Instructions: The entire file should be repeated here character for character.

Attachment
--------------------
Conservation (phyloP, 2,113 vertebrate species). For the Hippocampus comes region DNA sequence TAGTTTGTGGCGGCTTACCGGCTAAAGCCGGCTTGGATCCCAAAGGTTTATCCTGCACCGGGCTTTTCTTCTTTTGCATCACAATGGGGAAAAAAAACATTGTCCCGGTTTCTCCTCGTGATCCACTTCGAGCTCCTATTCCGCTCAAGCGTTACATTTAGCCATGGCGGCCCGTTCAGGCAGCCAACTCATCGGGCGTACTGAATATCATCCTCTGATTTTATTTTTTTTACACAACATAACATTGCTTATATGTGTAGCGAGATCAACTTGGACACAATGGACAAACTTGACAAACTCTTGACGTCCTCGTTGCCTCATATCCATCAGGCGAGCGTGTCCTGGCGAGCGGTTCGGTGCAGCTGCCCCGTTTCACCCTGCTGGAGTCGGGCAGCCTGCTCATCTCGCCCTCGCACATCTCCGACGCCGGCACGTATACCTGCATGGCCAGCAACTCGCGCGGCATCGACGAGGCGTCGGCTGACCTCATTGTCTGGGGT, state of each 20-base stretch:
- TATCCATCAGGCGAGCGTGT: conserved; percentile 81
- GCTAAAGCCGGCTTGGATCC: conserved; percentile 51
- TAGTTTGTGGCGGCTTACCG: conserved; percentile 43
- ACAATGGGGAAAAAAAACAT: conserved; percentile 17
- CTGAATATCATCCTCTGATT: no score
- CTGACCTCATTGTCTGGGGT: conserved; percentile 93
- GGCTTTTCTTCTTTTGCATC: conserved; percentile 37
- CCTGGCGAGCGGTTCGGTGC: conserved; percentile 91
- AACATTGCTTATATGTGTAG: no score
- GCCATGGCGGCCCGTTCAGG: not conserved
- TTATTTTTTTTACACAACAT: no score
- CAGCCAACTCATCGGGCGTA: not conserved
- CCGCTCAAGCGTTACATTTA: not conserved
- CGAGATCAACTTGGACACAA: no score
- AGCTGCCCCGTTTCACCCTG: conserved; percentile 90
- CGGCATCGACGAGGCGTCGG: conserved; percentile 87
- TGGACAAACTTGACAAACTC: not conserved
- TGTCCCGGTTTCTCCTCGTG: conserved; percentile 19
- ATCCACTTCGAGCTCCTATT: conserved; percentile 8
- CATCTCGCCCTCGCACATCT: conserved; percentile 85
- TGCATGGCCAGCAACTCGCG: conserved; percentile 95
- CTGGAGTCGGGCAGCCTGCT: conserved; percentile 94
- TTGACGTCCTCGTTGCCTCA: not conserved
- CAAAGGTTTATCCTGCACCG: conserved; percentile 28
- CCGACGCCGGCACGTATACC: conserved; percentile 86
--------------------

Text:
Conservation (phyloP, 2,113 vertebrate species). For the Hippocampus comes region DNA sequence TAGTTTGTGGCGGCTTACCGGCTAAAGCCGGCTTGGATCCCAAAGGTTTATCCTGCACCGGGCTTTTCTTCTTTTGCATCACAATGGGGAAAAAAAACATTGTCCCGGTTTCTCCTCGTGATCCACTTCGAGCTCCTATTCCGCTCAAGCGTTACATTTAGCCATGGCGGCCCGTTCAGGCAGCCAACTCATCGGGCGTACTGAATATCATCCTCTGATTTTATTTTTTTTACACAACATAACATTGCTTATATGTGTAGCGAGATCAACTTGGACACAATGGACAAACTTGACAAACTCTTGACGTCCTCGTTGCCTCATATCCATCAGGCGAGCGTGTCCTGGCGAGCGGTTCGGTGCAGCTGCCCCGTTTCACCCTGCTGGAGTCGGGCAGCCTGCTCATCTCGCCCTCGCACATCTCCGACGCCGGCACGTATACCTGCATGGCCAGCAACTCGCGCGGCATCGACGAGGCGTCGGCTGACCTCATTGTCTGGGGT, state of each 20-base stretch:
- TATCCATCAGGCGAGCGTGT: conserved; percentile 81
- GCTAAAGCCGGCTTGGATCC: conserved; percentile 51
- TAGTTTGTGGCGGCTTACCG: conserved; percentile 43
- ACAATGGGGAAAAAAAACAT: conserved; percentile 17
- CTGAATATCATCCTCTGATT: no score
- CTGACCTCATTGTCTGGGGT: conserved; percentile 93
- GGCTTTTCTTCTTTTGCATC: conserved; percentile 37
- CCTGGCGAGCGGTTCGGTGC: conserved; percentile 91
- AACATTGCTTATATGTGTAG: no score
- GCCATGGCGGCCCGTTCAGG: not conserved
- TTATTTTTTTTACACAACAT: no score
- CAGCCAACTCATCGGGCGTA: not conserved
- CCGCTCAAGCGTTACATTTA: not conserved
- CGAGATCAACTTGGACACAA: no score
- AGCTGCCCCGTTTCACCCTG: conserved; percentile 90
- CGGCATCGACGAGGCGTCGG: conserved; percentile 87
- TGGACAAACTTGACAAACTC: not conserved
- TGTCCCGGTTTCTCCTCGTG: conserved; percentile 19
- ATCCACTTCGAGCTCCTATT: conserved; percentile 8
- CATCTCGCCCTCGCACATCT: conserved; percentile 85
- TGCATGGCCAGCAACTCGCG: conserved; percentile 95
- CTGGAGTCGGGCAGCCTGCT: conserved; percentile 94
- TTGACGTCCTCGTTGCCTCA: not conserved
- CAAAGGTTTATCCTGCACCG: conserved; percentile 28
- CCGACGCCGGCACGTATACC: conserved; percentile 86